Mosley had some success in the ninth round, landing a couple of hard rights and at least one hard left that got Pacquiao's attention. But the rest of the action belonged to Pacquiao, punctuated by a head-swiveling left hand as he closed yet another strong round.
Pacquiao shook Mosley with a left to start the 10, but, inexplicably, touched gloves with the wounded challenger moments later. Mosley scored what was ruled a knock down by referee Kenny Bayless, but replays showed that Mosley had shoved him to the canvas with both hands.
An enraged Pacquiao rose and blugeoned Mosley with both hands that forced him to retreat, at least making it an evern round.
Mosley had nowhere to hide in the 11th, as Pacquiao continued his attack and Mosley, to retreat. The crowd began chanting "Knock Him Out," and Pacquiao tried his best to do so. There was a right, a left and another left to the body. There was a right hand to the head, but the bell sounded just as Pacquiao began to warm up.
Chants of "Manny, Manny," filled the areana to start the 12th, where Mosley switched to survival mode by clinching and holding. But Pacquiao created some distance to land a hard right and a straight left hand that caught Mosley, as did a right hook.
For Vazquez, who was looking for his fifth straight knockout in his third defense, the end came, officially, at 55 seconds of the round, as referee Joe Cortez stepped in to protect him.
Arce led on the card of judge Robert Hoyle, 107-102, with Garry Merritt and Burt Clements having it even at 104 points each.
A former WBC junior flyweight and WBA super flyweight titlist, Arce scored a big win in the Mexico-Puerto Rico rivalry against Vazquez Jr., who is the son of the former world champion by the same name.
Vazquez was on his toes to start the first round, but Arce twice bulled the younger man into the ropes and successfully fired away at his midsection.
Vazquez stood his ground more and even reversed Arce to the ropes to start the second, but Arce did the same, landing a hard right to the temple that got the crowd's -- and Vaquez's -- attention.
Vazquez blasted home a right and a left that Arce took well before yet again walking down Vazquez and firing away with both hands to the head and body to take round two.
Arce continued to move forward and dictate a furious pace in the third round, digging with both hands to the body and rising to the head head as Vazquez continued to fire his jab and move.
On two, separate occasions, the fighters stood traded while standing toe-to-toe, sequences that only ended when Vazquez rose and danced away. Arce's aggression appeared to give him his third straight round.
Vazquez stiffend his jab to start the fourth, twice coming over the top with nice right hands. Vazquez's piston-like jab was followed by a hard right, but Arce weathered the storm and began to land to the head and body, yet again.
Vazquez went down, but referee Joe Cortez ruled that he had slipped. At the bell, however, Vazquez scored a legitimate knock down of his own, dropping Arce on the seat of his pants with a left hook. Arce was given a standing eight count by Cortez.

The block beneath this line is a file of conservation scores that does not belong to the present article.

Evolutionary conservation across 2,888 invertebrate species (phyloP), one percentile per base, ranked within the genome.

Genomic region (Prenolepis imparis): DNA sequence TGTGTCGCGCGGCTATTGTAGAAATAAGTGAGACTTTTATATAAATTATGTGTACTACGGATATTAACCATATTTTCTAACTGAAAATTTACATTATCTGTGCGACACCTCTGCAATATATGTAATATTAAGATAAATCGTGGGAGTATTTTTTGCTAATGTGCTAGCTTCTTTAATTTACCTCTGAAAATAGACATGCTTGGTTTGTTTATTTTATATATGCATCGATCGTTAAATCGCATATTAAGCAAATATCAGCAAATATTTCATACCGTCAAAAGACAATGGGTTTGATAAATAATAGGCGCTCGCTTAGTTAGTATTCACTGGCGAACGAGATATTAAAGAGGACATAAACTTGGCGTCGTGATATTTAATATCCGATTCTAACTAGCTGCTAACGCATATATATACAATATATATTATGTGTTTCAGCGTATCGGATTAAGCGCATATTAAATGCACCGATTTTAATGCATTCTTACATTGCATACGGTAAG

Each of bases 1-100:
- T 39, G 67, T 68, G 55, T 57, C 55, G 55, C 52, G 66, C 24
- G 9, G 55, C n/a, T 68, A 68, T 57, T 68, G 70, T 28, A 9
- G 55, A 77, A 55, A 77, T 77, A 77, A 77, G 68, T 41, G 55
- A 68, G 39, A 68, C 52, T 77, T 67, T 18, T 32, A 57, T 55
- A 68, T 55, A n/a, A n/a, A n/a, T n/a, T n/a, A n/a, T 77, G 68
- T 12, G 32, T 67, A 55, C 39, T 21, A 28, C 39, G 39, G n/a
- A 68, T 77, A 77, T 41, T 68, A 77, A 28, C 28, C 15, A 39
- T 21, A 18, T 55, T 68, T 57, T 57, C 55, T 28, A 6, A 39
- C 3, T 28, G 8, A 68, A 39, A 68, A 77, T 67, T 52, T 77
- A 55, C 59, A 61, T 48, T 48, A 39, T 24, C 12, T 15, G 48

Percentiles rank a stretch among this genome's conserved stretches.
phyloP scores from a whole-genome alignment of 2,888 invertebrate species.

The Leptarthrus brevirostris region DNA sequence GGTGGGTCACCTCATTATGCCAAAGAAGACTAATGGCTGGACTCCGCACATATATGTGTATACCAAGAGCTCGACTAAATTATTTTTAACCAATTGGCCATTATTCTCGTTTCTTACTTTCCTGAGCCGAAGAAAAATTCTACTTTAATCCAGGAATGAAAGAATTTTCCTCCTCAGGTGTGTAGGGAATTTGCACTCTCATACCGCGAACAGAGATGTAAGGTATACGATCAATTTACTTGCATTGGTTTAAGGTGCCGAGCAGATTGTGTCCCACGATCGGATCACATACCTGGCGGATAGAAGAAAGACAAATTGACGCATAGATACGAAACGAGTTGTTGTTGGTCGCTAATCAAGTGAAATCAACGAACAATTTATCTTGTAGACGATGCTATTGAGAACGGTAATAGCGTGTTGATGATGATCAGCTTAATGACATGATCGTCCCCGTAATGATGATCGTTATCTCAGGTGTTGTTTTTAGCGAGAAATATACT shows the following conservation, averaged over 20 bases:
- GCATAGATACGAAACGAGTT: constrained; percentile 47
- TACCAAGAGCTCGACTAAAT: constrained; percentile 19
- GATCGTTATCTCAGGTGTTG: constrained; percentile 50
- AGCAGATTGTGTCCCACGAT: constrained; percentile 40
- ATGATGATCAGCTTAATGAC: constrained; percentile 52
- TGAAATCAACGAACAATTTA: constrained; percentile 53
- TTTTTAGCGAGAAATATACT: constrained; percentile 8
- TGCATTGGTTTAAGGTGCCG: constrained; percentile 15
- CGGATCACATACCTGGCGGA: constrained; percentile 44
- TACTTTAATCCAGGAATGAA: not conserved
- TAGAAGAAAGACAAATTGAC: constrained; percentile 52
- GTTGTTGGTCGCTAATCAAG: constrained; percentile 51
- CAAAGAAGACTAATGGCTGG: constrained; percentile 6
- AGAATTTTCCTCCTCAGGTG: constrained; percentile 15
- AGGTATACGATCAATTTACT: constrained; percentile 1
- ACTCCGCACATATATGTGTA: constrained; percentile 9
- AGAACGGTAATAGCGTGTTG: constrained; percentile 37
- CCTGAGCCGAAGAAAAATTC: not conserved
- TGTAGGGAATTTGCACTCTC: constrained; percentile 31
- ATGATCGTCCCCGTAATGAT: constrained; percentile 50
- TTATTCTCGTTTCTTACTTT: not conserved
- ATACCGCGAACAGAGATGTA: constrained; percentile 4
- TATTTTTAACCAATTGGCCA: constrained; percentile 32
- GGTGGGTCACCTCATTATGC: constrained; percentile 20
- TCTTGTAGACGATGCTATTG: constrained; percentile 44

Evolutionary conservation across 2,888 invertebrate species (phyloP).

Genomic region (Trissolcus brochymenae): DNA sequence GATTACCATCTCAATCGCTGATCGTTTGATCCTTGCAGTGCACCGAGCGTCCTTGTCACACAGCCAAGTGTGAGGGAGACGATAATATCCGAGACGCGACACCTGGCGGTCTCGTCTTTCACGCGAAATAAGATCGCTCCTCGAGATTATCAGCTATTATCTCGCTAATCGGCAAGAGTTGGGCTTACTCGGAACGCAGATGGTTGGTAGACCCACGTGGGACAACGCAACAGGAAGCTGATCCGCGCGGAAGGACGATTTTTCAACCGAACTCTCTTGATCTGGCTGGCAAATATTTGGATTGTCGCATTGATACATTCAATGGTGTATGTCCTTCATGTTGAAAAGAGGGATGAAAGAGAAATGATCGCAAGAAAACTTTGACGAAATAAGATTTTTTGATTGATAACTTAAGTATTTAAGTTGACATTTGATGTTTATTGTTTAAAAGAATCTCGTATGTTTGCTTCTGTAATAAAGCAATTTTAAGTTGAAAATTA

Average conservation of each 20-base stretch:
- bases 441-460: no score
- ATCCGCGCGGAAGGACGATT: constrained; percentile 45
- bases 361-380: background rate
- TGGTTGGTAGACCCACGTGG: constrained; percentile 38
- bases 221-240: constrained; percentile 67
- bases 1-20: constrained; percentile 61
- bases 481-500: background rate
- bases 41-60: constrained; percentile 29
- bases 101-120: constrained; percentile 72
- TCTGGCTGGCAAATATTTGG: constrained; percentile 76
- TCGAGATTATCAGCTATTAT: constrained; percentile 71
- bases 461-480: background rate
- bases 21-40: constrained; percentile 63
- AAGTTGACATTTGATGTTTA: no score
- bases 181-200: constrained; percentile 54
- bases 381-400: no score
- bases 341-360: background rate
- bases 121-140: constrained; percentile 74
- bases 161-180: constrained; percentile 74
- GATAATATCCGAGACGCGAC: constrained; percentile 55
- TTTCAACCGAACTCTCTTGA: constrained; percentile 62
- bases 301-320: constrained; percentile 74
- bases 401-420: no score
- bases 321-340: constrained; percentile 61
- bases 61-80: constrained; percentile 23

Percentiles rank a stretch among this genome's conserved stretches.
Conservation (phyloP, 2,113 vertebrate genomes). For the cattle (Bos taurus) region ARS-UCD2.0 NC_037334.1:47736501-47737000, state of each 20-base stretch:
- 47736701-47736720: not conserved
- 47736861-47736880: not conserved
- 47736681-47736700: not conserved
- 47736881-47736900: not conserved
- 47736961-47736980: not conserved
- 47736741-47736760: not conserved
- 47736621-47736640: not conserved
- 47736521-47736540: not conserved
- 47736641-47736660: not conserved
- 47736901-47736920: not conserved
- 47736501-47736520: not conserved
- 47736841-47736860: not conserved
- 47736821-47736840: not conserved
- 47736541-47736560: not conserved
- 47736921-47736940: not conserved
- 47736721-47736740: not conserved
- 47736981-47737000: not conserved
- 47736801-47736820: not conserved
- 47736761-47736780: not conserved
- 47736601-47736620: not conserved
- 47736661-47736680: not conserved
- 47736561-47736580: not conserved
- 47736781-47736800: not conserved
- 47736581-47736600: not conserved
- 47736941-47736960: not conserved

Arce's aggression returned to start the fifth, but Vazquez boxed more effectivley and took control behind his jab.
The round included Vazquez's twice stunning Arce with left hooks, even as Arce continued to tuck his chin and bull his way in.
Arce's blows appeared to be losing steam in the sixth, where Vazquez began to settle into a rhythm and to move in behind his jab, left hook and right hand. Vazquez closed a dominant round with three jabs and a left hook.
In the seventh, Vazquez centered his blows down the middle against the wide-punching Arce, backing him up and cornering him at one point to deliver a succession of vollies that were puncutated by a hard, straight right hand.
After weathering an attack by Arce, Vazquez closed the seventh with about 10 unanswered punches, sitting down on his lefts, rights and uppercuts with both hands. In the eighth round, Arce continued to miss wildly although landing occasionally as Vazquez settled into a countering mode to take it.
After taking a left hook early in the ninth, Arce continued to roughhouse, cuffing Vazquez and pushing him to the canvas for another ruled slip. When he arose, Vazquez was in command, yet again, moving in behind his jab and firing away at the retreating Arce.
After drilling Arce with a left uppercut that had him holding early in the 10th, Vazquez went down for the third ruled slip. Back on his feet, Vaquez, yet again, dictated the pace from behind his jab to pocket yet another round.
Arce gamely bore and smothered Vazquez early in the 11th, although his punches did not initially appear to be as potent as they were earlier in the fight.
But a nice up-jab by Arce drove Vazquez to the ropes, where he succeeded in driving his head backward with a right, left, right combination. An apparently fading Vazquez could not escape, and had to endure similar punishment for the remainder of the 11th round.